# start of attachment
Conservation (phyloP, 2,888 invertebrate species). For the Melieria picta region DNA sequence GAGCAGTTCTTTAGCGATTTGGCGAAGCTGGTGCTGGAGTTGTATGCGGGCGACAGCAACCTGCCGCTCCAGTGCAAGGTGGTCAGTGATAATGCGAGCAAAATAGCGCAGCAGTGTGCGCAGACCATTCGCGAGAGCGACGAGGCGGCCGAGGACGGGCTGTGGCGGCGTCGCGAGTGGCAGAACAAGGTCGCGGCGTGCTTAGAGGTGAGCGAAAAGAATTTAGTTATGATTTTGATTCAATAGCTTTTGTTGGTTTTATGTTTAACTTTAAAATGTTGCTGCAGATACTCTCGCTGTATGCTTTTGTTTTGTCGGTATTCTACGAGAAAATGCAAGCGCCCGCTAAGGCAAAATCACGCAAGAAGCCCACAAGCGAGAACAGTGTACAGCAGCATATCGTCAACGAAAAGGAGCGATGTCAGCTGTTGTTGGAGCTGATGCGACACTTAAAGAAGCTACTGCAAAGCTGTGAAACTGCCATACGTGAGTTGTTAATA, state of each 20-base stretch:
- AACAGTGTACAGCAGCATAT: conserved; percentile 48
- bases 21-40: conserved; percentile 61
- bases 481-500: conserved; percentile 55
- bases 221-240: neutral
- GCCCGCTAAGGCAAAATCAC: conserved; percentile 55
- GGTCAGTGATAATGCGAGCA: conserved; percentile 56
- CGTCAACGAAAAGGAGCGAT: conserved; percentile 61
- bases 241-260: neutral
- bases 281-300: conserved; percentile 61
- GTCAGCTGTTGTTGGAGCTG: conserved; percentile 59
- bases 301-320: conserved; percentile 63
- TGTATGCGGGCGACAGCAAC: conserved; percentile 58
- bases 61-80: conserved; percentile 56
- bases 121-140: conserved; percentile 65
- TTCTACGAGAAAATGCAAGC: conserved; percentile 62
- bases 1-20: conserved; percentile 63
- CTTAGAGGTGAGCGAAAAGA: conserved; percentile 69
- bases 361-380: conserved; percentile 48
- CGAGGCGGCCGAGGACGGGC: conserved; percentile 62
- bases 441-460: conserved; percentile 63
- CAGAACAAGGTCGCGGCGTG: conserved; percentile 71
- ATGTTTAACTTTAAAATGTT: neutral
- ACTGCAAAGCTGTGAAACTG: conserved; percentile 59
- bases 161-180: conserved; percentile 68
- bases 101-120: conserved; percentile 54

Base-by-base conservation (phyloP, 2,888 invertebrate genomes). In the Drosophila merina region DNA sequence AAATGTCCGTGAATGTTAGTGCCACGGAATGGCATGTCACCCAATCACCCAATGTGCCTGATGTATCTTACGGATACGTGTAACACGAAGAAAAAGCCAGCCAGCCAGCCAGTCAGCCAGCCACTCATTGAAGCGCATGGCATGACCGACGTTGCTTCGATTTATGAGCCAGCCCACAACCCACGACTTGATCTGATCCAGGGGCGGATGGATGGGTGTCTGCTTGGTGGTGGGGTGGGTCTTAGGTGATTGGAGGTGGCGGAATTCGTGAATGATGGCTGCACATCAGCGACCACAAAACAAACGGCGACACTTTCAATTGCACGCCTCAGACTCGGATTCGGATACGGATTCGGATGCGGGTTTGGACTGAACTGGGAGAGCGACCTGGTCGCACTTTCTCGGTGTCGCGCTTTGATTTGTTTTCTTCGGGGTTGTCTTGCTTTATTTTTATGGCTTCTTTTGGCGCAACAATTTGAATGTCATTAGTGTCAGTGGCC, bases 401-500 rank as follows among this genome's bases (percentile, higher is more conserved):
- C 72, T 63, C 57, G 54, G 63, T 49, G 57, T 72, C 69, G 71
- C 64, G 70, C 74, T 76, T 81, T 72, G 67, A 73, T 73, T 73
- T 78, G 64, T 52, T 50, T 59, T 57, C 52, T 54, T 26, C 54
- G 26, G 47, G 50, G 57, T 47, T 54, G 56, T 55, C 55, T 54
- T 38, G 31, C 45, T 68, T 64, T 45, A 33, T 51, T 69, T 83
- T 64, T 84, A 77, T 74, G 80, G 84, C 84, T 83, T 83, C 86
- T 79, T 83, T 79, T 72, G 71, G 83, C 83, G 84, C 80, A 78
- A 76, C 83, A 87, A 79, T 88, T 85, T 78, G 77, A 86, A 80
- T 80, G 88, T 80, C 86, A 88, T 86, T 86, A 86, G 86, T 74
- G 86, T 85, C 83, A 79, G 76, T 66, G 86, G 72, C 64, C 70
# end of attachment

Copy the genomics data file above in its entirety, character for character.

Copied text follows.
Conservation (phyloP, 2,888 invertebrate species). For the Melieria picta region DNA sequence GAGCAGTTCTTTAGCGATTTGGCGAAGCTGGTGCTGGAGTTGTATGCGGGCGACAGCAACCTGCCGCTCCAGTGCAAGGTGGTCAGTGATAATGCGAGCAAAATAGCGCAGCAGTGTGCGCAGACCATTCGCGAGAGCGACGAGGCGGCCGAGGACGGGCTGTGGCGGCGTCGCGAGTGGCAGAACAAGGTCGCGGCGTGCTTAGAGGTGAGCGAAAAGAATTTAGTTATGATTTTGATTCAATAGCTTTTGTTGGTTTTATGTTTAACTTTAAAATGTTGCTGCAGATACTCTCGCTGTATGCTTTTGTTTTGTCGGTATTCTACGAGAAAATGCAAGCGCCCGCTAAGGCAAAATCACGCAAGAAGCCCACAAGCGAGAACAGTGTACAGCAGCATATCGTCAACGAAAAGGAGCGATGTCAGCTGTTGTTGGAGCTGATGCGACACTTAAAGAAGCTACTGCAAAGCTGTGAAACTGCCATACGTGAGTTGTTAATA, state of each 20-base stretch:
- AACAGTGTACAGCAGCATAT: conserved; percentile 48
- bases 21-40: conserved; percentile 61
- bases 481-500: conserved; percentile 55
- bases 221-240: neutral
- GCCCGCTAAGGCAAAATCAC: conserved; percentile 55
- GGTCAGTGATAATGCGAGCA: conserved; percentile 56
- CGTCAACGAAAAGGAGCGAT: conserved; percentile 61
- bases 241-260: neutral
- bases 281-300: conserved; percentile 61
- GTCAGCTGTTGTTGGAGCTG: conserved; percentile 59
- bases 301-320: conserved; percentile 63
- TGTATGCGGGCGACAGCAAC: conserved; percentile 58
- bases 61-80: conserved; percentile 56
- bases 121-140: conserved; percentile 65
- TTCTACGAGAAAATGCAAGC: conserved; percentile 62
- bases 1-20: conserved; percentile 63
- CTTAGAGGTGAGCGAAAAGA: conserved; percentile 69
- bases 361-380: conserved; percentile 48
- CGAGGCGGCCGAGGACGGGC: conserved; percentile 62
- bases 441-460: conserved; percentile 63
- CAGAACAAGGTCGCGGCGTG: conserved; percentile 71
- ATGTTTAACTTTAAAATGTT: neutral
- ACTGCAAAGCTGTGAAACTG: conserved; percentile 59
- bases 161-180: conserved; percentile 68
- bases 101-120: conserved; percentile 54

Base-by-base conservation (phyloP, 2,888 invertebrate genomes). In the Drosophila merina region DNA sequence AAATGTCCGTGAATGTTAGTGCCACGGAATGGCATGTCACCCAATCACCCAATGTGCCTGATGTATCTTACGGATACGTGTAACACGAAGAAAAAGCCAGCCAGCCAGCCAGTCAGCCAGCCACTCATTGAAGCGCATGGCATGACCGACGTTGCTTCGATTTATGAGCCAGCCCACAACCCACGACTTGATCTGATCCAGGGGCGGATGGATGGGTGTCTGCTTGGTGGTGGGGTGGGTCTTAGGTGATTGGAGGTGGCGGAATTCGTGAATGATGGCTGCACATCAGCGACCACAAAACAAACGGCGACACTTTCAATTGCACGCCTCAGACTCGGATTCGGATACGGATTCGGATGCGGGTTTGGACTGAACTGGGAGAGCGACCTGGTCGCACTTTCTCGGTGTCGCGCTTTGATTTGTTTTCTTCGGGGTTGTCTTGCTTTATTTTTATGGCTTCTTTTGGCGCAACAATTTGAATGTCATTAGTGTCAGTGGCC, bases 401-500 rank as follows among this genome's bases (percentile, higher is more conserved):
- C 72, T 63, C 57, G 54, G 63, T 49, G 57, T 72, C 69, G 71
- C 64, G 70, C 74, T 76, T 81, T 72, G 67, A 73, T 73, T 73
- T 78, G 64, T 52, T 50, T 59, T 57, C 52, T 54, T 26, C 54
- G 26, G 47, G 50, G 57, T 47, T 54, G 56, T 55, C 55, T 54
- T 38, G 31, C 45, T 68, T 64, T 45, A 33, T 51, T 69, T 83
- T 64, T 84, A 77, T 74, G 80, G 84, C 84, T 83, T 83, C 86
- T 79, T 83, T 79, T 72, G 71, G 83, C 83, G 84, C 80, A 78
- A 76, C 83, A 87, A 79, T 88, T 85, T 78, G 77, A 86, A 80
- T 80, G 88, T 80, C 86, A 88, T 86, T 86, A 86, G 86, T 74
- G 86, T 85, C 83, A 79, G 76, T 66, G 86, G 72, C 64, C 70